Finally, questions have arisen as to how to deal with concerns about air quality, and the question will be how the new project will deal with those concerns and how much additional study will be available.

—David M. Greenwald reporting



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About The Author

David Greenwald is the founder, editor, and executive director of the Davis Vanguard. He founded the Vanguard in 2006. David Greenwald moved to Davis in 1996 to attend Graduate School at UC Davis in Political Science. He lives in South Davis with his wife Cecilia Escamilla Greenwald and three children.

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20 thoughts on “Nishi Proposal To Be Heard by Various Commissions this Month”

  1. Keith O

    I hope Nishi gets approved this time around along with the several new student apartment complexes (megadorms?) but a big NO to the proposed West Davis Active Adult Community.

  2. Todd Edelman

    Noise and stink significantly impacts my study
    Though I think I’ll only live here for a few years
    But we talk about that as we drive one of our 1,300 cars
    All the way to Safeway or Trader Joe’s where we can buy cheap beers
     

    The following is based on radical (maturity- and enlightenment-based) mitigation of I-80 that significantly reduces also its aesthetic impacts – sound (over-surface and sub-surface) vibration and air pollution (particles, aerosols, gases…) that makes the Nishi space actually-livable, rather than only scientifically-livable.

    I think that the developers and staff are pushing things in the right direction. Restricting private motor vehicle access from West Olive is great! Efficient, safe and predictable pedestrian, cyclist, transit user, and emergency responder access to and from West Olive and cyclist (and pedestrian) access from South Davis is essential. As this is an important cycle route, cyclists must not be required to stop at any interface with transit. This has to include those travelling between West Olive and the Creek path to South Davis in addition to the more popular routes from West Olive or the Creek path into campus and the Nishi complex itself. Much of this can be done by keeping the bike route on the north side of any transit route, but I would also suggest that the east-west Greenbelt through the complex is pedestrian-only and – quite a bit further – that this should be a robust community space. The bike routes should be on its periphery — by bike distances here are short: What’s key is that bicycle parking is both close to all dwellings  and on fully-functional bike routes to the main routes (perhaps wider than the in-between dwelling paths in West Village.) There can be some nice detailed innovation here: Imagine a cargo bike that can offload groceries directly through a portal on the side of the building into a kitchen, or similarly into a kind of dumbwaiter than accesses higher floors. (I am not clear on how tall buildings will be, but anything four stories or less should not need elevators, can have all ADA-compliant housing on the ground floor or through exterior landscaping onto the second, and furniture-movement via removable windows in housing units and at the end of corridors using pulleys for small moves and scissor lifts for larger ones).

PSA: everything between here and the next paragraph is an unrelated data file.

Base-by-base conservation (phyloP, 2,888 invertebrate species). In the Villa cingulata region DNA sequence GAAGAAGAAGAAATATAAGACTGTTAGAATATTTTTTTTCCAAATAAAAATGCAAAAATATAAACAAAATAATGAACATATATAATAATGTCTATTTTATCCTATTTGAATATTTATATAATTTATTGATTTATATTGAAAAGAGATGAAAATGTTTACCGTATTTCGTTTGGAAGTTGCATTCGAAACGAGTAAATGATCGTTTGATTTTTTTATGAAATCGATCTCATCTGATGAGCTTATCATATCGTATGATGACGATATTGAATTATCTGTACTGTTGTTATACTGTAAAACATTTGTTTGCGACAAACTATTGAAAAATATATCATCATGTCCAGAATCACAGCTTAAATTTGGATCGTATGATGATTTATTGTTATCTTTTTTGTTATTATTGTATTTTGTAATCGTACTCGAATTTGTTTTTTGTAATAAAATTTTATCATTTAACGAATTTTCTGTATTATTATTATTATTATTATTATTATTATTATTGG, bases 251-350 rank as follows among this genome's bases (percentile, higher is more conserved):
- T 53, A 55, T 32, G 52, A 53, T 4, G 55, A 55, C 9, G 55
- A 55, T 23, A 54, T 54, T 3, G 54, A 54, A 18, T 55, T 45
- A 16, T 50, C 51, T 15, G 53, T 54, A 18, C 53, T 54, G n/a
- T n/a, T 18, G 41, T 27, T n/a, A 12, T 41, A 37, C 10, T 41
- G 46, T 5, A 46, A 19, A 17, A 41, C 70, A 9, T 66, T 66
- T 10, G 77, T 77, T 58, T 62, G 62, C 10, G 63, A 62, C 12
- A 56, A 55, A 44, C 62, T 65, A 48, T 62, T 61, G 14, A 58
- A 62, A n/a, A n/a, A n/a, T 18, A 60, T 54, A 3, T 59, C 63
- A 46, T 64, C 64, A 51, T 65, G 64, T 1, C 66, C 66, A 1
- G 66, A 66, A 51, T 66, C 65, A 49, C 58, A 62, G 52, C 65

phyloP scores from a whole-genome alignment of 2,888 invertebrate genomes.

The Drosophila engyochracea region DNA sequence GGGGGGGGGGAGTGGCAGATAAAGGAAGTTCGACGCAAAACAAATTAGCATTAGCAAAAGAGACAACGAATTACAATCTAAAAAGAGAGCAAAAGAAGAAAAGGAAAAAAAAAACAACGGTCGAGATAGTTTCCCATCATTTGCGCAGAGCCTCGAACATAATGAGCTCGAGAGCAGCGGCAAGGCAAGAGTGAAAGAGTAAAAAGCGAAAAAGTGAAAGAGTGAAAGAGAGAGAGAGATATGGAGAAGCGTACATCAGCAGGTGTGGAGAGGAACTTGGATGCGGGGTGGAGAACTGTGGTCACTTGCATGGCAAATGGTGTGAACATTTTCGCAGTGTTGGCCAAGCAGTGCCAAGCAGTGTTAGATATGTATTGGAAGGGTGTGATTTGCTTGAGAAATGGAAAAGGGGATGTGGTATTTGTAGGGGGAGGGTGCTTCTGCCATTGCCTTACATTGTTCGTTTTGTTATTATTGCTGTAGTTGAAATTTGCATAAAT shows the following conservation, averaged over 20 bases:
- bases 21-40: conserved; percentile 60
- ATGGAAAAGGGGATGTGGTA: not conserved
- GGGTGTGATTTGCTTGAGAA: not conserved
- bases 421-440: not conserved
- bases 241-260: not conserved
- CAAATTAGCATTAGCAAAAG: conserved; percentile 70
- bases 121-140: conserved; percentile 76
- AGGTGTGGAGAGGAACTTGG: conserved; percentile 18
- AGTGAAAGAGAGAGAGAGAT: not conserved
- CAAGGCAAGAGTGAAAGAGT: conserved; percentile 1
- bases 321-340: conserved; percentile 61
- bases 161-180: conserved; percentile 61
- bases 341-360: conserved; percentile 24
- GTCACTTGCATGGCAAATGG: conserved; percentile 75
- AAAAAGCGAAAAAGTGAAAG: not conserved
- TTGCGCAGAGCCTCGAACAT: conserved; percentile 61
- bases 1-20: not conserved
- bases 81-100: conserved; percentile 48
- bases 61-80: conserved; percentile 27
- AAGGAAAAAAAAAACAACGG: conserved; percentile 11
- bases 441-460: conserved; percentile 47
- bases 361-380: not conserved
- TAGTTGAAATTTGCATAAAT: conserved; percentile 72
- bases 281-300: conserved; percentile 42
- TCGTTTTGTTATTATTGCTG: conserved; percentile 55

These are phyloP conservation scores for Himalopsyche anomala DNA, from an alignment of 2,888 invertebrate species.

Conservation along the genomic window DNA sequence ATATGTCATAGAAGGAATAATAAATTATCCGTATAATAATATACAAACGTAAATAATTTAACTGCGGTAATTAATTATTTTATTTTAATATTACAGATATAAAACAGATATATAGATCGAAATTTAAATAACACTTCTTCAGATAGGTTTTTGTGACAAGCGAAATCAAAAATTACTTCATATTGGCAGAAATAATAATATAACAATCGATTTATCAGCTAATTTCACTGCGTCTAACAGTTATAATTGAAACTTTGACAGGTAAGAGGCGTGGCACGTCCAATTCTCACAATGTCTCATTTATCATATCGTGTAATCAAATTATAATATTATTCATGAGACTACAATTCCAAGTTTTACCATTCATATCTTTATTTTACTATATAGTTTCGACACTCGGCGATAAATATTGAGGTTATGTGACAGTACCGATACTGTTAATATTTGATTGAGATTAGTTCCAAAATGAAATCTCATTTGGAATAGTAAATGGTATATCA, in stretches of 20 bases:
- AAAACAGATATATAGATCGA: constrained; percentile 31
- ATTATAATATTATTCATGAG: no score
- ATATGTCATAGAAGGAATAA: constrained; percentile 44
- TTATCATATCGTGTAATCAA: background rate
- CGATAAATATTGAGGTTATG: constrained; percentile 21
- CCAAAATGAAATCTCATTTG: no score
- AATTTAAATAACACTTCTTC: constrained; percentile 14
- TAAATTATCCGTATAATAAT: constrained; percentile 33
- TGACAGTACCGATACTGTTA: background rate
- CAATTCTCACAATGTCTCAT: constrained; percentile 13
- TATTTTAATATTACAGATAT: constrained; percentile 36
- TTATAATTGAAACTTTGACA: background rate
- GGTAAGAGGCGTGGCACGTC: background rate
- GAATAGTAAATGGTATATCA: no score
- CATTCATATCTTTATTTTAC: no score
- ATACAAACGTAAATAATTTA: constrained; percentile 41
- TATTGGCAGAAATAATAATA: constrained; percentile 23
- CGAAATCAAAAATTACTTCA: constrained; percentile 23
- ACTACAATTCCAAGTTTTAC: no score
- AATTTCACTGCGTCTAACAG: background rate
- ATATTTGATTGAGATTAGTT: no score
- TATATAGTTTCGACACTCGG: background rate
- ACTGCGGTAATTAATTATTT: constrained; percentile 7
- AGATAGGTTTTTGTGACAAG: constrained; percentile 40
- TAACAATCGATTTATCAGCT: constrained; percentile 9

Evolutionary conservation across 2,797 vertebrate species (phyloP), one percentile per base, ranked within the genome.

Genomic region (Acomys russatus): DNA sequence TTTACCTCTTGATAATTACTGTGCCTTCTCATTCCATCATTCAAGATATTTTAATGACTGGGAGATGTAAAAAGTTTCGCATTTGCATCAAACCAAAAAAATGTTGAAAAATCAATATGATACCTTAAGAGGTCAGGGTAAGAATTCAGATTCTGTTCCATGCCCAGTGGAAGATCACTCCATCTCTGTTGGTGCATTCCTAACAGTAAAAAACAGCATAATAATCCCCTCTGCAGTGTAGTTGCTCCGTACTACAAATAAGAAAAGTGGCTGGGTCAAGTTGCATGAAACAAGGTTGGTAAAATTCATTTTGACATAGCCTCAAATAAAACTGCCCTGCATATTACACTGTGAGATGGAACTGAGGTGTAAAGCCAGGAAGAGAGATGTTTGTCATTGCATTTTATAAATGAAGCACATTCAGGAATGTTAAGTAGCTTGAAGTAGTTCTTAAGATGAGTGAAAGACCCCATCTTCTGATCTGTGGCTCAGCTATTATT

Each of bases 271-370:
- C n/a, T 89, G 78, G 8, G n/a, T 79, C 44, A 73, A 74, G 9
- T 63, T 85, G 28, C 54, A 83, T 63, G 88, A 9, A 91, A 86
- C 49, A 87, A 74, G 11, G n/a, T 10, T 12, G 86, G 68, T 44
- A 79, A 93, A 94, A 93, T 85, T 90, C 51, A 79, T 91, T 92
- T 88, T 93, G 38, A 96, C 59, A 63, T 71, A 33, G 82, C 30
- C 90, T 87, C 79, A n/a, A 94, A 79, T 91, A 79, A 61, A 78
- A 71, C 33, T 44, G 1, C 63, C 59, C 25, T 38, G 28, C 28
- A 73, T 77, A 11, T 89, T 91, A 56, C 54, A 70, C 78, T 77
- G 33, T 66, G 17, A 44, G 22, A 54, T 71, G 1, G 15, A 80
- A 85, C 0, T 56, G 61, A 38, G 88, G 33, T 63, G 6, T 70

Yes, the .5 per bed is less than required and less than what’s gonna be at Sterling, but it’s still 1,300 vehicles using a single egress, and which are – spatially-speaking – on campus, unlike most of the housing in Davis. At the very minimum the no two-permits policy should apply here so car users/owners cannot park on campus and users/owners should pay as much as possible, and as with Sterling be required to pay to leave after a few journeys per month. Beyond that the ratio should just be reduced… and reduced… to only allow vehicles to people with verified workplaces outside of Davis. Better still would be that ALL parking places – except for a tiny amount for visitors and to be ADA-compliant or similarly-friendly – are located in a parking facility on top of or next to the 80-Richards – the goal here is to keep all vehicles off Davis streets, and only on the “Preighty” – see my introduction above: this is of course a portmanteau of “eighty” and “pretty” –  or in the parking structure and its approaches. This parking facility would be connected to Nishi and also serve Downtown and the Davis Depot with 24/7 self-driving EV-powered minibuses on fixed routes.

    But back to the top: There’s a huge problem that there’s no planned robust grocery shopping possibilities here by foot, nor within about five minutes by bike. This is a gift to nervous suburban-mentality parents of students, gas stations and to companies who cynically-depend on the business of solar-washing of  parking plateaus (parking mega-craters). This could be solved by something at the Davis Commons that is a kind of portmanteau of Trader Joe’s and Grocery Outlet.

    And again: The best development of this potentially amazingly-located piece of land starts with a serious road diet for the I-80, or – if the USDOT and Caltrans successfully sues the City, UC Davis and Solano and Yolo Counties to prevent that – a roof for this dragon… if we cannot slay this dragon.

    Without parking requirements and a thoroughly-portmanteau’d 80 the Nishi Property can be re-composed with just as much housing that’s distributed evenly within trees and greens and perhaps some thrifty water features, in addition to the better and safer walking and cycling. Support our Commissions and Council to work with the developers and empower and fortify hardworking staff to make a world-class project, not just something that might not cause increased health risks.